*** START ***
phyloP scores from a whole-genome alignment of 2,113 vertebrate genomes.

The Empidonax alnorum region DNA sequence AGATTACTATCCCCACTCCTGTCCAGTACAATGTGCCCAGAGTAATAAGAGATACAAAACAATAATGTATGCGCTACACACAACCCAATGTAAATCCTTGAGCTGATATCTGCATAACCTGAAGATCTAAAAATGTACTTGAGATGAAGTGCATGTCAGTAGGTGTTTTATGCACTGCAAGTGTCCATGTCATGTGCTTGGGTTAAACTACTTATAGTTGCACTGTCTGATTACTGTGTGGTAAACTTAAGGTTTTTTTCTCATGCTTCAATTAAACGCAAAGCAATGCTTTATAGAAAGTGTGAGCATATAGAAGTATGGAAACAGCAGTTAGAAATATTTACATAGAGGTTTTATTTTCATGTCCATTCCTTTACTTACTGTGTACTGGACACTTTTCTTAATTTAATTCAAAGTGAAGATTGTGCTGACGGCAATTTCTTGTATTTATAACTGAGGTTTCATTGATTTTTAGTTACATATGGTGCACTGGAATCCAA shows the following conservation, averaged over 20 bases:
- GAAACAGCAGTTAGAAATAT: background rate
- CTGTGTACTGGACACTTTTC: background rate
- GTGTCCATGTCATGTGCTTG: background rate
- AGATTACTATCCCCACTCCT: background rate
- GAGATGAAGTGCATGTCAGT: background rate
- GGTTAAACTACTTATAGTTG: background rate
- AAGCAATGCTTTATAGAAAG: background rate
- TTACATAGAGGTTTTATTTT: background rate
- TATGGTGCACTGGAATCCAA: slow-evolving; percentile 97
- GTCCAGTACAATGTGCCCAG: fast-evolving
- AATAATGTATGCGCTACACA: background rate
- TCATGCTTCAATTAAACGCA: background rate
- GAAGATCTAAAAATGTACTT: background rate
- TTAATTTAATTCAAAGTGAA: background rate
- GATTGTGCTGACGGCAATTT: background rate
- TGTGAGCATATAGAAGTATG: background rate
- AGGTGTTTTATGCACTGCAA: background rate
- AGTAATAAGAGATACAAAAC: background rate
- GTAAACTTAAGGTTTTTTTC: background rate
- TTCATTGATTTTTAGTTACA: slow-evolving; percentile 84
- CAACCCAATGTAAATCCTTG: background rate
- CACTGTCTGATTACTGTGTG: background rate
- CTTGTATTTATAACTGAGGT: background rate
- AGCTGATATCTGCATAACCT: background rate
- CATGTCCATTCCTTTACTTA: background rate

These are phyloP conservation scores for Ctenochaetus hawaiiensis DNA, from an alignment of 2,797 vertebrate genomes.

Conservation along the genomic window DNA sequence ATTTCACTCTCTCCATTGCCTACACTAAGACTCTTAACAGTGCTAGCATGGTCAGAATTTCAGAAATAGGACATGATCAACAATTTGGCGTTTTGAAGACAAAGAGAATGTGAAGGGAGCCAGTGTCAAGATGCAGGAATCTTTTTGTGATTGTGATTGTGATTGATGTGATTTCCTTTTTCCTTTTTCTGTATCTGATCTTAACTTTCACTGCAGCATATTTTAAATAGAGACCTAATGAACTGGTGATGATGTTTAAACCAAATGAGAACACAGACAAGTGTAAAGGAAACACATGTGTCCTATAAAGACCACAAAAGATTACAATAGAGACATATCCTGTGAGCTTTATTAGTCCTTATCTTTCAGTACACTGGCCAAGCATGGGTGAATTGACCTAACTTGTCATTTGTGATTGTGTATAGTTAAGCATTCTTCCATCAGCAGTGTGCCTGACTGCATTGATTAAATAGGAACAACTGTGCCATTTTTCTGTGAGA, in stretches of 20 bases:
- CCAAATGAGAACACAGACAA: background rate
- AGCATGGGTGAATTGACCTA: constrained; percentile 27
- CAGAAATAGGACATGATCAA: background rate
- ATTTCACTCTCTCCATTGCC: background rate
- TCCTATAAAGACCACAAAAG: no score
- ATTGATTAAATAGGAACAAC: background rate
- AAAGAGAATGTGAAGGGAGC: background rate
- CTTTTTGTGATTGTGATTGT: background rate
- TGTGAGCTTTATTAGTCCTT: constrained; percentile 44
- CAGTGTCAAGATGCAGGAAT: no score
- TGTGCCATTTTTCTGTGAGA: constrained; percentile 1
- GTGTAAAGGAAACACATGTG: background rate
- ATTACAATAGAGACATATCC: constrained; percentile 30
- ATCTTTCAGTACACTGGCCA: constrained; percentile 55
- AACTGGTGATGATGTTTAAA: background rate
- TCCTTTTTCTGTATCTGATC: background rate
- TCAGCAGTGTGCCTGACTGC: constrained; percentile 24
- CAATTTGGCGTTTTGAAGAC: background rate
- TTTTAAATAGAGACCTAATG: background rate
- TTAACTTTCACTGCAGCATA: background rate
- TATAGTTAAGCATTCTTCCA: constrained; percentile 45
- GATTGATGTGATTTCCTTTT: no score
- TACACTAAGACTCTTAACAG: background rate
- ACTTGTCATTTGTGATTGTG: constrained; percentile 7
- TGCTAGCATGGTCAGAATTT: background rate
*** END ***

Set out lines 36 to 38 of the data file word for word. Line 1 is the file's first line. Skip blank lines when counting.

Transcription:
- AAAGAGAATGTGAAGGGAGC: background rate
- CTTTTTGTGATTGTGATTGT: background rate
- TGTGAGCTTTATTAGTCCTT: constrained; percentile 44